America, Panama, California and else
where, n specimen having recently been
obtained In Florida. This shark Is
said to attain a length of se enty feel
and Is known to exceed fifty feet St.
Importance of Will Pnwer.
Force of churacler comet from a
strong will. Characters than are not
dominated by u powerful vlll must
prove weak mid unavailing In mo
ments of emergency and t inptatlon.
If Hiuii a one attempts to achieve any
thing' In life, ho or she will fall nt the
first disappointment and discourage
nictil. Force of character curries ono
through physical sufferings and grief
In n way that makes another ashamed
of himself or wonder nt tho secret of
the heroism, In our wholo health cur
riculum, there Is nothing so Important
ns the cultivation of n strong will,
welch gives perfect faith In one's abili
ties nud power, and in our moral nud
spiritual world there Is no factor great
er for giiiKl results thnn that force of
diameter which Is often the direct
outcome of n good physical condition.
In ii clean, healthy body there are apt
to be a clean soul and mind, especially
If a will Hint has been properly train
ed nnd educated domlnutes tho whole
life. People should be ns ashamed of
being sick lost death should overtake
them as they aro of being caught In
crime or wickedness of any kind. Let
the two go together, and we will havo
less sickness In tho world or ut least
less of the Imaginative sickness.
Older Thnn the Chinese.
Older even thnn Chlnn, the oldest ex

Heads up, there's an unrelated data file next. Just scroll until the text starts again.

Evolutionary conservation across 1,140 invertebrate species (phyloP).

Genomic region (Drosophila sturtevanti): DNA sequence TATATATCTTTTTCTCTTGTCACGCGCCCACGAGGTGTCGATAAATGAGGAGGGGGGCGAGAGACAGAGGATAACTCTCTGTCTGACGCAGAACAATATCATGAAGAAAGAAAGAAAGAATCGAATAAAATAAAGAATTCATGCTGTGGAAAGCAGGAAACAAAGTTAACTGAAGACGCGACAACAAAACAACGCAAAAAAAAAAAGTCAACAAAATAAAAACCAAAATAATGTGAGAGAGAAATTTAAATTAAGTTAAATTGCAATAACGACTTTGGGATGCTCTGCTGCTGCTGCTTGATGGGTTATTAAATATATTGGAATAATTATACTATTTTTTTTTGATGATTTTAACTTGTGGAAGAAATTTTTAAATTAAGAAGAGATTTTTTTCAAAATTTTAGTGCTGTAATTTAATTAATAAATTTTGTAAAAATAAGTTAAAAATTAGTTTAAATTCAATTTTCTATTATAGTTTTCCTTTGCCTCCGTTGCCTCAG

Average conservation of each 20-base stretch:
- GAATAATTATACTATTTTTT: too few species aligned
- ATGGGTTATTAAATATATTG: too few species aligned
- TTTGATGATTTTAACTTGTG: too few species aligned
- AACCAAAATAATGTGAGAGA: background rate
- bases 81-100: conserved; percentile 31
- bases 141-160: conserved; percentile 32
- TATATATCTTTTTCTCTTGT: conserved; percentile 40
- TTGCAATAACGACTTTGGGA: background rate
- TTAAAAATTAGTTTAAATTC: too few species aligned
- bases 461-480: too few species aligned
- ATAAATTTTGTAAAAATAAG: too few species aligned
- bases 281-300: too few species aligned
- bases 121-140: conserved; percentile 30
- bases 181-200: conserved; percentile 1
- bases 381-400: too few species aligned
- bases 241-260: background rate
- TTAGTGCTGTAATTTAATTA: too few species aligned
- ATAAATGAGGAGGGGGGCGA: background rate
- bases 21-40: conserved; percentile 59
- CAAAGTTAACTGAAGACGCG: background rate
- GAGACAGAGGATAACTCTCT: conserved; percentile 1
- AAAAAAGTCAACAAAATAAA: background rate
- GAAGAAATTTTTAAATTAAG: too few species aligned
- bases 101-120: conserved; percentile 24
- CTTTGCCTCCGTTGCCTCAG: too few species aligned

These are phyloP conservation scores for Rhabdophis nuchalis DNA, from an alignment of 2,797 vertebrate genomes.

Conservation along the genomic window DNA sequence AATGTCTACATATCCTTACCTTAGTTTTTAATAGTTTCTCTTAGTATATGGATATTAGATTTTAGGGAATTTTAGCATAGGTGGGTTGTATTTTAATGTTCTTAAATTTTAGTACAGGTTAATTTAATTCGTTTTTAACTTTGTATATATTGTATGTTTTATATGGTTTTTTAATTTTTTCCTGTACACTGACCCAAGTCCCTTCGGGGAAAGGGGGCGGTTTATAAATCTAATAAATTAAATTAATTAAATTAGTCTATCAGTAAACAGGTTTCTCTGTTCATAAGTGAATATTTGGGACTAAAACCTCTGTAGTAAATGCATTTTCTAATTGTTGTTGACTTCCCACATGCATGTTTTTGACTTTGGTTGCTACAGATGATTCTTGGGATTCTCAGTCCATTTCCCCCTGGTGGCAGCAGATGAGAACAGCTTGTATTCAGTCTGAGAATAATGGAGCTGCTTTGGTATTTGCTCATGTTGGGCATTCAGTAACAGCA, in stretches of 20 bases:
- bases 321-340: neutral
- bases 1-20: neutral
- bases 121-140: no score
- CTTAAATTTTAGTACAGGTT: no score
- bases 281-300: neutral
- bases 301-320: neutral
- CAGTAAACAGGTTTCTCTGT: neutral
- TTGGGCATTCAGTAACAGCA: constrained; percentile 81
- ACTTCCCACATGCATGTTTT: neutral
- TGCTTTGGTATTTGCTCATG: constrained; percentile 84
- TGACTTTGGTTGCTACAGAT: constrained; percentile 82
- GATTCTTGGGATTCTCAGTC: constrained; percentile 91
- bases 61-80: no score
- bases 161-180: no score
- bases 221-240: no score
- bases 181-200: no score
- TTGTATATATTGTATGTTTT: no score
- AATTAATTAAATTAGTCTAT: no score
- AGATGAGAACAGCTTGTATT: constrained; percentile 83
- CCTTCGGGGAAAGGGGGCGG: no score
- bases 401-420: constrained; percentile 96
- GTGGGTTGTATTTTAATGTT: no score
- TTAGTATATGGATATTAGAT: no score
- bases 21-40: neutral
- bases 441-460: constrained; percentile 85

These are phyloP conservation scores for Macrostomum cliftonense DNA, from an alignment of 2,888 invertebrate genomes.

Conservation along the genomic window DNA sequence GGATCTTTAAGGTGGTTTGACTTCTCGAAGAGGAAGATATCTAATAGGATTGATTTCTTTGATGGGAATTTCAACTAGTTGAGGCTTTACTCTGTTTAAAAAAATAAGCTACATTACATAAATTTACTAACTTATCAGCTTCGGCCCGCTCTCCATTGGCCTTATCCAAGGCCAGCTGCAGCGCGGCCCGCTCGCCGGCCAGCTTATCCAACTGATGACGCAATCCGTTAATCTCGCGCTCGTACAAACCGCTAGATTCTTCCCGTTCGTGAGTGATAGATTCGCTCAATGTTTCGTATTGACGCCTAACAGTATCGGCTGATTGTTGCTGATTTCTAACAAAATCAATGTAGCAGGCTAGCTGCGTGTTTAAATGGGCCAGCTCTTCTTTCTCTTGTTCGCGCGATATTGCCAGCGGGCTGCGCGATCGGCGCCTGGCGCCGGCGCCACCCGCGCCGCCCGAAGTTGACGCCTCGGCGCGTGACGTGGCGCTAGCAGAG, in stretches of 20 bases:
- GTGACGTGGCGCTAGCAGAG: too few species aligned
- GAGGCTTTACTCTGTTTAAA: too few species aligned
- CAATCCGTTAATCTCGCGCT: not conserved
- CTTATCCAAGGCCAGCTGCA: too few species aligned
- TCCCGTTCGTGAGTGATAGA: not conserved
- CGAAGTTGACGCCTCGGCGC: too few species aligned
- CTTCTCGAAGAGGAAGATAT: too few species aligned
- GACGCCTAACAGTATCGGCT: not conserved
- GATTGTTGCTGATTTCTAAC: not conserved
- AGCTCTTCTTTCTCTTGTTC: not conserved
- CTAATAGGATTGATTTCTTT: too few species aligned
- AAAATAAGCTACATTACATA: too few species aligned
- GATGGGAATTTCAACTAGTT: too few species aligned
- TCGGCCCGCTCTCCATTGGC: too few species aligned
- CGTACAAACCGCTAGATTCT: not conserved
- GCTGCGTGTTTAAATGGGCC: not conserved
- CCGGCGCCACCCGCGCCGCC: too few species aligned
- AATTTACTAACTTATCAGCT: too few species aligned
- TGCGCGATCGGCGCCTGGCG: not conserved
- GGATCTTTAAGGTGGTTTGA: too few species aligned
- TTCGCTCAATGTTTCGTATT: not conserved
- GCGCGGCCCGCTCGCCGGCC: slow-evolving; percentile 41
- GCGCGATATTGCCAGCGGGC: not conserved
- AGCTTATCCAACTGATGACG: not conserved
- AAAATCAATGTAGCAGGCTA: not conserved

isting nation, are the cliff dwellings of
southwestern I'nlted States, home of
a race whose very name, bus perished
from the earth. Explorers, puzzling
through the M ancos nnd Caau Verde
canyons of Arizona and New Mexico,
found tho houses of this strnugo peo
ple in tho wildest and most iuiiccessl
bltr the mountain sides. Did the cliff
dwellers antedate the pyramids of
Egypt? Were they of blood relntiou to
the early Inhabitants of the land where
the. Nile Is god? Some studetits are
prepared to answer both questions
iilllrmatlvely and to give what Is to
them abundant proof. The pottery from
their, loug wrecked homes suggests
Egypt, and the few inscriptions found
have similar suggestions. Mummies,
bodies wrapped in cloth, feathers from
the breast of the turkey, hnve been dug
from burial places among tho cliffs, and
In bone and hair much uullke tho In
dian of today there Is a hint of resem
blance to a more oriental type. If the
cliff dwellers left any descendants,
however remote, they are doubtless the
Mokl and Zunl Indians, who, resem
bling them In habits nnd uppenrnnce,
are their closest kinsmen. Chicago
NOTICE OF AWUCATM 'NS Ff lit
Order vf the Court el Qjurter BM(sna r!,lnf
tttetlm si which Applications tnr l.lquor
License shell be Heard, file.
And nnw.fteliihrrlnl, ISWS, It Is nrrimrd as
I. That, tlirt third Mnniliir of Jnnimi-y, nns
thoiisHml Flitht hunilroil suit nliinlr-hliin, unit
'!"'." ."V" .,v,,'' .V'sr II nfi.-r, nt, mini
ii i'l.icM In Ilia tori-noon of snlil ln v, dii lne
the api-onit Moniliiy of ih .Iiuiiihi Icrm III
FH'ii yenrl, h nnd the mono Is h. rnbv iu,.i
n tin' linn, nt which Hiilli'iitlnim for ilrouwi
to sell spirillum, v I noun, miilt or lino .(
Iliiuiirsslmll hr himril hi. whl.ili ,,r nil ,. P.
oiissiMilylns or milking uti eii hit lonimll
cnllniis for snlil Itcptiw, nmr hr hi ird lir i'vI
umire, until Ion, reiiiiiiHirnui'n or c hiiimcI.
Thnt lli-enaisi then (milled .hull l'.n
1-nVrl mill hi. In fon-P mio ,-ur fn In ll, n h ill